Facilitator Leah Medin will mark 10 years at Gateway Arts this spring. Leah oversees a sunny, warm studio space at the far end of the Gateway Arts studios, populated by artists’ desks, floor looms, and a colorful array of fabrics, yarns, and other neatly organized supplies. A variety of works in progress, from embroideries and handwoven tapestries to clothing items, sculptures, and drawings, adorn walls, hang on racks, and fill bins.
As a facilitator, Leah supports each artist in their own artistic practice. While she is there to oversee the space and offer whatever support is needed, the creative decision-making ultimately lies with each artist. Leah was initially drawn to Gateway Arts because she enjoys working with people and has a deep appreciation for the unique skills and perspective each artist brings to the studio. She loves being in an active, cooperative studio environment and relishes in the moments of surprise when an exciting new artwork comes together in an unexpected way.
Leah was one of seven studio facilitators to take part in the redesign of the Gateway Arts studios for reopening during COVID and, while that process came with its challenges, she’s observed the positive impact some of those changes have had. The space is more open now and each artist has their own workspace for the day and their own bin of supplies, allowing for the artists to exercise more independence. Prior to COVID, Leah worked with artists mainly on weavings and other fiber works. While that is still a major component of what happens in her studio, Leah has embraced working with a wider variety of materials, including jewelry and various 2D media.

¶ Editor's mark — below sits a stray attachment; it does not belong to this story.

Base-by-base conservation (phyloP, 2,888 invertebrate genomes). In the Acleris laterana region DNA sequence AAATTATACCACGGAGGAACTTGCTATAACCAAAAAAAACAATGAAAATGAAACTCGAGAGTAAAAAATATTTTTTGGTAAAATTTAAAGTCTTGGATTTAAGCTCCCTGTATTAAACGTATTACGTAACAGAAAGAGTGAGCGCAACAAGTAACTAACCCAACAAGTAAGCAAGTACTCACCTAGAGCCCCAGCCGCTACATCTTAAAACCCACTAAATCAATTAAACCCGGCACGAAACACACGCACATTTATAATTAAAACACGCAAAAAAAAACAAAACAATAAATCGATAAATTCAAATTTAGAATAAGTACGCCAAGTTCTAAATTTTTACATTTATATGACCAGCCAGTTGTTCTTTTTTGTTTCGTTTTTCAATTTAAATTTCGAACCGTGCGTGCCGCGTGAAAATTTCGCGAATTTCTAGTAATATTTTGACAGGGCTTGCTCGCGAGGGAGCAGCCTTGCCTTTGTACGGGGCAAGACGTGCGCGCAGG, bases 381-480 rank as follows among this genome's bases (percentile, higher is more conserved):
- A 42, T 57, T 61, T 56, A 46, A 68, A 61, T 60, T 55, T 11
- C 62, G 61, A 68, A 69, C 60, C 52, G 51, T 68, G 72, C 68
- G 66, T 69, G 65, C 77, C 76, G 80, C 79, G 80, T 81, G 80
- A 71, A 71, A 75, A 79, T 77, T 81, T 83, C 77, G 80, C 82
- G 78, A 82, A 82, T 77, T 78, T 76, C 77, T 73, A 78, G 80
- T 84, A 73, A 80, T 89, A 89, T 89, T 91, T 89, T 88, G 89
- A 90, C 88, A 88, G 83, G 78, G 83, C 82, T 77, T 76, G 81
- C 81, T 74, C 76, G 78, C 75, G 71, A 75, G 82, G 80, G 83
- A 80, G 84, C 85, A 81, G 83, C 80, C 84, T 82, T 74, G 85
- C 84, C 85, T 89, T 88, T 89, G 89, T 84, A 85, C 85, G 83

Leah spends each day supporting eight artists in her studio through their daily routine, setting up new projects, preparing finished items for the store, completing clinical work, and dealing with whatever other tasks or challenges come up throughout the day. When an artist works on one of the floor looms, Leah works directly with the artist to determine what kind of weaving they want they want to make. The artists design their own warp (the threads wound onto the loom) by arranging various threads around pieces of cardboard. Leah then works out the size and scale, based on the desired finished product. The chosen threads are then wound onto a warping mill and arranged directly onto the loom. Dressing the loom is a process of threading each individual thread meticulously through the loom. The set-up takes a few hours, but Leah finds the process rewarding. The artists are then able to weave the weft threads – neatly wound on a bobbin – back and forth through the warp, choosing their own colors and working at their own pace.
Several works from Leah’s studio are currently on display in the exhibitions Riotous Threads, at Fuller Craft Museum, and Minds Aglow, in the Gateway Arts Gallery, the latter of which she co-curated. These two exciting exhibitions showcase the expansive potential of fiber-based mediums.